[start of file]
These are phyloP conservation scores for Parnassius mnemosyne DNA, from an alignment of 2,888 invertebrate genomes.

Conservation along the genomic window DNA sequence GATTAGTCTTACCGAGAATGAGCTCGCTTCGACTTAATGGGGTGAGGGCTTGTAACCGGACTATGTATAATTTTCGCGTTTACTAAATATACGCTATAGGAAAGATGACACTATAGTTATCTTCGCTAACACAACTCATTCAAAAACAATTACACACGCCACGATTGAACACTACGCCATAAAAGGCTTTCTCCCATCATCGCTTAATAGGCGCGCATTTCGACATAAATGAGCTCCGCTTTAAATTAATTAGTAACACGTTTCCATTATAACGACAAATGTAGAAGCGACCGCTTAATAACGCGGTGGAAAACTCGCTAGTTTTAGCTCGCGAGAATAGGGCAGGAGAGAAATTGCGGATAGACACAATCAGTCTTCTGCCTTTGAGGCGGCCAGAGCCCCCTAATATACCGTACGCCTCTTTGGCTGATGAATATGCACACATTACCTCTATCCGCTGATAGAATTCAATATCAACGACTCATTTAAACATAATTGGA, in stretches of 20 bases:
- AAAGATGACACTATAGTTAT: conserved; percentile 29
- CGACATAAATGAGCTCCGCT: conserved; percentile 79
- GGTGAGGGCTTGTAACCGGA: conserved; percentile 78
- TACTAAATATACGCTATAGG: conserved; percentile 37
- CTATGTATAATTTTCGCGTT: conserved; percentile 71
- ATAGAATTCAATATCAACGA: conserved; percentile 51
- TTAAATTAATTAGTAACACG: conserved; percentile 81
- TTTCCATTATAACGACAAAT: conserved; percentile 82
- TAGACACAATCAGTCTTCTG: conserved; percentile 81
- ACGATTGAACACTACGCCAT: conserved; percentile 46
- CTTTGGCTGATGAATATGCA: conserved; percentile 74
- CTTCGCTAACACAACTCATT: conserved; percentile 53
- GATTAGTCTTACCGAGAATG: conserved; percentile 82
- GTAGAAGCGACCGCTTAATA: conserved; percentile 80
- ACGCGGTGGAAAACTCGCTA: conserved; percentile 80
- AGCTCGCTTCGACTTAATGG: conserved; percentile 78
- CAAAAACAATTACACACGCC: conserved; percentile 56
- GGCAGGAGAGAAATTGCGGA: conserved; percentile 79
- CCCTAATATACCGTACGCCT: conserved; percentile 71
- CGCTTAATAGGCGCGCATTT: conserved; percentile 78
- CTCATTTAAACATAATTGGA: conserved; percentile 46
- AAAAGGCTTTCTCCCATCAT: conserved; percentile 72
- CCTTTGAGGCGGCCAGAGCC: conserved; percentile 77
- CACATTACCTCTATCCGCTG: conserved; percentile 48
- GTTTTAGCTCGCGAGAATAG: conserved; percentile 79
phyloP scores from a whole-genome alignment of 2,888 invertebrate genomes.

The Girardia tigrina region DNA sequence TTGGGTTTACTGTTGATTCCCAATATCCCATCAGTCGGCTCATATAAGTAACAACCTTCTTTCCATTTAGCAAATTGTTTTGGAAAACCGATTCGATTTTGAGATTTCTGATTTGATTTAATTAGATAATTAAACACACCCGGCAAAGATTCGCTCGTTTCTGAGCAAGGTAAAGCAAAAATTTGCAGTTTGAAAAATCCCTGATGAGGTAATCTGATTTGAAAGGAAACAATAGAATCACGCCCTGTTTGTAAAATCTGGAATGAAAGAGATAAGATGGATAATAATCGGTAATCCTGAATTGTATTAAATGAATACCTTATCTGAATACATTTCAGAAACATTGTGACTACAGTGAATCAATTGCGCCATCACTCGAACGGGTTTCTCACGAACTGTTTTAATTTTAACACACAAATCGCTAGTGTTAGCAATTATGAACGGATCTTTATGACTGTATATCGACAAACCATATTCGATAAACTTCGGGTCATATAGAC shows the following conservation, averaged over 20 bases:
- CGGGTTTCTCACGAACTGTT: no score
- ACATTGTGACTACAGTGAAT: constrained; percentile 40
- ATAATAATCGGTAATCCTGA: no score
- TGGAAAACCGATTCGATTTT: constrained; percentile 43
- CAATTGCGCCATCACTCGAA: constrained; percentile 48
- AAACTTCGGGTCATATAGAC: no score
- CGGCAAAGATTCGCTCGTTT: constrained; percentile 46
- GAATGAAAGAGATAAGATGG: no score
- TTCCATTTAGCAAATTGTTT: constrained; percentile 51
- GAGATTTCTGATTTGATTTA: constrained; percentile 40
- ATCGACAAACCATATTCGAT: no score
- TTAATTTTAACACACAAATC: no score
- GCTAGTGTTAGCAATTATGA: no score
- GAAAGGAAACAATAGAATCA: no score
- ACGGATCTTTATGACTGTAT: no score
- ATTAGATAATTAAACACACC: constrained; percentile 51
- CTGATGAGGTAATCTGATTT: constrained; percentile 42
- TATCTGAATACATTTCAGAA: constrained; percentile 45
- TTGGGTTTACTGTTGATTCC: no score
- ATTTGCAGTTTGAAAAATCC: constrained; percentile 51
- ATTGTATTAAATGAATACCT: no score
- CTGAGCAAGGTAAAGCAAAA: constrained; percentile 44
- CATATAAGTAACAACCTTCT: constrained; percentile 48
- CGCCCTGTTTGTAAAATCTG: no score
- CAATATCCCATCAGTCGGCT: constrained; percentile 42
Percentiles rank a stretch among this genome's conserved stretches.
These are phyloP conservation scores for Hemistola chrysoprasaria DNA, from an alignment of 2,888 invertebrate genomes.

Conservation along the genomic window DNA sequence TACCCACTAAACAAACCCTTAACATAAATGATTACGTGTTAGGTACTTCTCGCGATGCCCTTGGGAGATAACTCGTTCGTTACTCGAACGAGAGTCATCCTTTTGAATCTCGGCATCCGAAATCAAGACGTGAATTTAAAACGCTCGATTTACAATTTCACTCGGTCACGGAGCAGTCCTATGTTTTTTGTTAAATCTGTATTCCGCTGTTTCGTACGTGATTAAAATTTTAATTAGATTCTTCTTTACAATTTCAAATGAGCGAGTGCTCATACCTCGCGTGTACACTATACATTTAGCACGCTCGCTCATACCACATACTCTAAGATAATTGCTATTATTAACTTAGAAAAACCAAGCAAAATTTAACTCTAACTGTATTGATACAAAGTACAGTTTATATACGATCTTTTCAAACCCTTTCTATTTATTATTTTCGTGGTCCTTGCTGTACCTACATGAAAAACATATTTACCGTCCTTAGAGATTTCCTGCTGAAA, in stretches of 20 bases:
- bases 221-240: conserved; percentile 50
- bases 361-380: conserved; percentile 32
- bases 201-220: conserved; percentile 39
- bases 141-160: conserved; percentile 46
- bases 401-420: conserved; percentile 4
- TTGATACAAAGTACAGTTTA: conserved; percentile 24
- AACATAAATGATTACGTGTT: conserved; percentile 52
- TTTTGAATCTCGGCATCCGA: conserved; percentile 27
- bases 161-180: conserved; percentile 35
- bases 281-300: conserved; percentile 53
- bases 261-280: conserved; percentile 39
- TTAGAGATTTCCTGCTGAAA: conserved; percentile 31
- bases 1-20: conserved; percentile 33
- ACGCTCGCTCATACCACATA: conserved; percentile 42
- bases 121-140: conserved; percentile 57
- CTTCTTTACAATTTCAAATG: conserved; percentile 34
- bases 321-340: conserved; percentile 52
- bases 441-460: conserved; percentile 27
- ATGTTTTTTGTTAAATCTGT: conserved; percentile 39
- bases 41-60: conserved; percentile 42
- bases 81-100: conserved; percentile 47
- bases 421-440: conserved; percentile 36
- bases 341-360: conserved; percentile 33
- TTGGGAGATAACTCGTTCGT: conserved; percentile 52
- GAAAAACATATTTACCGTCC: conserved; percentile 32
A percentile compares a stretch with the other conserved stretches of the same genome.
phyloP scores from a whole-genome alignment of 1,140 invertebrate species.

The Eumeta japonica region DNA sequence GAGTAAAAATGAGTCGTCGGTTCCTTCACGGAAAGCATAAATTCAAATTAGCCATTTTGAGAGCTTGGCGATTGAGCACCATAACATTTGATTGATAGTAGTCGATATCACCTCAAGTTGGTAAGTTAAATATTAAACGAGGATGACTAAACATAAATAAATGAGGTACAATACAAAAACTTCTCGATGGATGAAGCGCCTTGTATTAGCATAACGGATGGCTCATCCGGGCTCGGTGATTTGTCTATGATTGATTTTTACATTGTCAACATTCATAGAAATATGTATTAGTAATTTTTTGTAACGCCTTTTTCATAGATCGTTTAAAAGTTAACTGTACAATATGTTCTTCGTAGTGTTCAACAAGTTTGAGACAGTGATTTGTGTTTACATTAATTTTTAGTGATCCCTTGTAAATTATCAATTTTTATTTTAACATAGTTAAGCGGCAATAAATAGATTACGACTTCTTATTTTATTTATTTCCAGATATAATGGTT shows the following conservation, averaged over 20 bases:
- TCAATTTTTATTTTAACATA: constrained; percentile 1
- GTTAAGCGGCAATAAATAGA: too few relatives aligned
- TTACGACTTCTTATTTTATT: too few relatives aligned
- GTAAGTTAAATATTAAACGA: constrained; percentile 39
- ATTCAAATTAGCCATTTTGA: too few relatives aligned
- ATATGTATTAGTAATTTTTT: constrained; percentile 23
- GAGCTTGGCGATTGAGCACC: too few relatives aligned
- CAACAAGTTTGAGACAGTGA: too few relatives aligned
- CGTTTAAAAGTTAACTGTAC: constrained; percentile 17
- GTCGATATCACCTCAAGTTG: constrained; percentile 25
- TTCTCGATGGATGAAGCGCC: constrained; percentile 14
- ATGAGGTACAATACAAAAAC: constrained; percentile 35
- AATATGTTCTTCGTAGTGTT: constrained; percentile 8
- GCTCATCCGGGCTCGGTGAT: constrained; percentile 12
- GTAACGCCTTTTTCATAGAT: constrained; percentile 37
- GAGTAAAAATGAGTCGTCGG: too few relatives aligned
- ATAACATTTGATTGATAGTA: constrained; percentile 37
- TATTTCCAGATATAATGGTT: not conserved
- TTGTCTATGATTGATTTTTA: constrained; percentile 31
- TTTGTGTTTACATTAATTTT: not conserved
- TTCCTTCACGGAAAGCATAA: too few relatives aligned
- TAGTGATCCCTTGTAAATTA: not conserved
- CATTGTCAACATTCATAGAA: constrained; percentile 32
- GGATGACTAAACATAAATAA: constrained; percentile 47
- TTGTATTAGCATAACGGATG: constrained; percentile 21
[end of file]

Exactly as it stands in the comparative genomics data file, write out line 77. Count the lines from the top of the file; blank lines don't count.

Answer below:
- bases 41-60: conserved; percentile 42